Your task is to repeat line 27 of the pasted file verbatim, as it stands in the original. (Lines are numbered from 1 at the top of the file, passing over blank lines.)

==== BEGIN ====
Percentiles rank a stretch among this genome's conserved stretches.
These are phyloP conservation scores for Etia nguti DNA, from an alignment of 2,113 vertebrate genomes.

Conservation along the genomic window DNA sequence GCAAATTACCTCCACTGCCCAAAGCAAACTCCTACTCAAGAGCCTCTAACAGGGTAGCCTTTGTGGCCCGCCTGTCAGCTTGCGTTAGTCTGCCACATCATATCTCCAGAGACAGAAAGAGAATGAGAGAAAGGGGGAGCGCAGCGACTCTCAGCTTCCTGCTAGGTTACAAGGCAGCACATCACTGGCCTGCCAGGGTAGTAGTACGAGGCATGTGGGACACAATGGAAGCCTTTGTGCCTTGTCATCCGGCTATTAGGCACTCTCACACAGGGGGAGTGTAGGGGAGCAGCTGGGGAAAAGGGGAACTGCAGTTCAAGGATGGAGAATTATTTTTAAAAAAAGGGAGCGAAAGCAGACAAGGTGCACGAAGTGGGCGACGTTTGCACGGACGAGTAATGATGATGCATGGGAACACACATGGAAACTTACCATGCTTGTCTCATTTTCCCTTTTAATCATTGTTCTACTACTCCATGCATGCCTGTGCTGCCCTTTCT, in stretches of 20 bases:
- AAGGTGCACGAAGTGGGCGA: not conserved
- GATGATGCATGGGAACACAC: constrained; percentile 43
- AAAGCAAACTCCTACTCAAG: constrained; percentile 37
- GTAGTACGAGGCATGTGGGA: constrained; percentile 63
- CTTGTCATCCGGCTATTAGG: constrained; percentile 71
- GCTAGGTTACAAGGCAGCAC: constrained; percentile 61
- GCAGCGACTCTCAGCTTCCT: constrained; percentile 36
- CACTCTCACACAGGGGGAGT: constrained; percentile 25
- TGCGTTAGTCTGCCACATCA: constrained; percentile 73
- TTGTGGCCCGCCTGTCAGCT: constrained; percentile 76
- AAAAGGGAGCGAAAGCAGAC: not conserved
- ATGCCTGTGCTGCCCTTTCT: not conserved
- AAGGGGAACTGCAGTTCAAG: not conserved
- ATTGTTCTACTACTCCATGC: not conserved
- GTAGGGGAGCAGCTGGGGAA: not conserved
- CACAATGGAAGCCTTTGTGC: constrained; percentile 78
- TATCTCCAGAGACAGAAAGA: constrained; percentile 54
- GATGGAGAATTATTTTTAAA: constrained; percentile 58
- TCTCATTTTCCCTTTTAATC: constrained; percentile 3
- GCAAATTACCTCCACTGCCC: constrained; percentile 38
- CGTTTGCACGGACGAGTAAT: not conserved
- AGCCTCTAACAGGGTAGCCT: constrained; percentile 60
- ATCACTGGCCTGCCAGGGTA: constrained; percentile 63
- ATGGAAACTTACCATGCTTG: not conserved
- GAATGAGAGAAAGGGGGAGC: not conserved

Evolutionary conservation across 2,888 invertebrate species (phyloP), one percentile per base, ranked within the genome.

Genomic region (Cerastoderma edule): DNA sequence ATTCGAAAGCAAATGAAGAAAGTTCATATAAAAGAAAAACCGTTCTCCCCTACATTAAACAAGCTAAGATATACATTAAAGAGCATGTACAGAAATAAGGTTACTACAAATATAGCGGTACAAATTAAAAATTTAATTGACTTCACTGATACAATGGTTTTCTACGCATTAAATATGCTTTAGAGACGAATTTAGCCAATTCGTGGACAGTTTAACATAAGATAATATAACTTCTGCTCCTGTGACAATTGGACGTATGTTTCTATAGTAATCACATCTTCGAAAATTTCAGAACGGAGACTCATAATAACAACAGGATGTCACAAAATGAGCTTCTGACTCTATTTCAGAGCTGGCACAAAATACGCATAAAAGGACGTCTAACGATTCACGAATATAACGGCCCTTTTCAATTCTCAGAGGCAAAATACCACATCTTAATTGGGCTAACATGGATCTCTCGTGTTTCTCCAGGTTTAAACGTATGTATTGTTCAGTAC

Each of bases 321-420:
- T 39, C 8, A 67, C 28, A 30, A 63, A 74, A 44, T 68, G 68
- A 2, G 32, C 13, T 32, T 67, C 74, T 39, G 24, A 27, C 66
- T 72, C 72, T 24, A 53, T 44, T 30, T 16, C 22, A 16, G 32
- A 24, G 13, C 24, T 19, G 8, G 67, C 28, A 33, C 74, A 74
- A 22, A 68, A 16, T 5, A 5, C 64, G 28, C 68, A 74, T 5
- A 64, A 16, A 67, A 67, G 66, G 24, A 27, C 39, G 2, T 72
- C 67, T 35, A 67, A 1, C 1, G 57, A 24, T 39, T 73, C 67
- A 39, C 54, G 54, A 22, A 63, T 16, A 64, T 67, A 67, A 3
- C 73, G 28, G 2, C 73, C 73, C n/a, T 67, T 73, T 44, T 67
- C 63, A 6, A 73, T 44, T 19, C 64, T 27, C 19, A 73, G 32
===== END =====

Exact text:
- ATGGAAACTTACCATGCTTG: not conserved